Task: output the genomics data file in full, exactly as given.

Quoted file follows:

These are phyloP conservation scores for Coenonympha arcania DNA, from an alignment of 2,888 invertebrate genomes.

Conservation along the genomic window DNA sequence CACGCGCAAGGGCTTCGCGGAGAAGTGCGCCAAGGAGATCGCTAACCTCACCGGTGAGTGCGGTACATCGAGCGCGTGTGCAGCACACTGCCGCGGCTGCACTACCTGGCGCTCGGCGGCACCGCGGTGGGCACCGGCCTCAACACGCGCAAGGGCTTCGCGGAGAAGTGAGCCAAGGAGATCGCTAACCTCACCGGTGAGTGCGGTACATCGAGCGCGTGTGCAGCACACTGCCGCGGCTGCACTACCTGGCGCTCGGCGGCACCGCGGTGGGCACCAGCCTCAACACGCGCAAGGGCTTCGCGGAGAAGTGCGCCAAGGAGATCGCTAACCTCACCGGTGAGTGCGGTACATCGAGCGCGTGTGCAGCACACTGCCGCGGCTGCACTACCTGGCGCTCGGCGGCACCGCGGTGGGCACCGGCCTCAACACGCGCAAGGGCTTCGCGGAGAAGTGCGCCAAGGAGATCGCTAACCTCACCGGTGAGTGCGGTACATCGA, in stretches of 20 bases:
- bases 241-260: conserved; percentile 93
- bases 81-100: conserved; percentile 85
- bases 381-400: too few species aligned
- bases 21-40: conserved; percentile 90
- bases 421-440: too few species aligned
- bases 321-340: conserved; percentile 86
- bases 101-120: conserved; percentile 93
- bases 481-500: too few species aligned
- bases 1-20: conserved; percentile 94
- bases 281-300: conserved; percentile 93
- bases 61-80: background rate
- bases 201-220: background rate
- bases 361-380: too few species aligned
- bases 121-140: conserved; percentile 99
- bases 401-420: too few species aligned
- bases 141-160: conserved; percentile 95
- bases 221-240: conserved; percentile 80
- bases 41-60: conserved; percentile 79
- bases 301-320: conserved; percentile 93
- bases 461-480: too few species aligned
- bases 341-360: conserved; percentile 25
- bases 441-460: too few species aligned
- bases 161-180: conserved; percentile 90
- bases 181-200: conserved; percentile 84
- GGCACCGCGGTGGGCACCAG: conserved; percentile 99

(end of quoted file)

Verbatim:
These are phyloP conservation scores for Coenonympha arcania DNA, from an alignment of 2,888 invertebrate genomes.

Conservation along the genomic window DNA sequence CACGCGCAAGGGCTTCGCGGAGAAGTGCGCCAAGGAGATCGCTAACCTCACCGGTGAGTGCGGTACATCGAGCGCGTGTGCAGCACACTGCCGCGGCTGCACTACCTGGCGCTCGGCGGCACCGCGGTGGGCACCGGCCTCAACACGCGCAAGGGCTTCGCGGAGAAGTGAGCCAAGGAGATCGCTAACCTCACCGGTGAGTGCGGTACATCGAGCGCGTGTGCAGCACACTGCCGCGGCTGCACTACCTGGCGCTCGGCGGCACCGCGGTGGGCACCAGCCTCAACACGCGCAAGGGCTTCGCGGAGAAGTGCGCCAAGGAGATCGCTAACCTCACCGGTGAGTGCGGTACATCGAGCGCGTGTGCAGCACACTGCCGCGGCTGCACTACCTGGCGCTCGGCGGCACCGCGGTGGGCACCGGCCTCAACACGCGCAAGGGCTTCGCGGAGAAGTGCGCCAAGGAGATCGCTAACCTCACCGGTGAGTGCGGTACATCGA, in stretches of 20 bases:
- bases 241-260: conserved; percentile 93
- bases 81-100: conserved; percentile 85
- bases 381-400: too few species aligned
- bases 21-40: conserved; percentile 90
- bases 421-440: too few species aligned
- bases 321-340: conserved; percentile 86
- bases 101-120: conserved; percentile 93
- bases 481-500: too few species aligned
- bases 1-20: conserved; percentile 94
- bases 281-300: conserved; percentile 93
- bases 61-80: background rate
- bases 201-220: background rate
- bases 361-380: too few species aligned
- bases 121-140: conserved; percentile 99
- bases 401-420: too few species aligned
- bases 141-160: conserved; percentile 95
- bases 221-240: conserved; percentile 80
- bases 41-60: conserved; percentile 79
- bases 301-320: conserved; percentile 93
- bases 461-480: too few species aligned
- bases 341-360: conserved; percentile 25
- bases 441-460: too few species aligned
- bases 161-180: conserved; percentile 90
- bases 181-200: conserved; percentile 84
- GGCACCGCGGTGGGCACCAG: conserved; percentile 99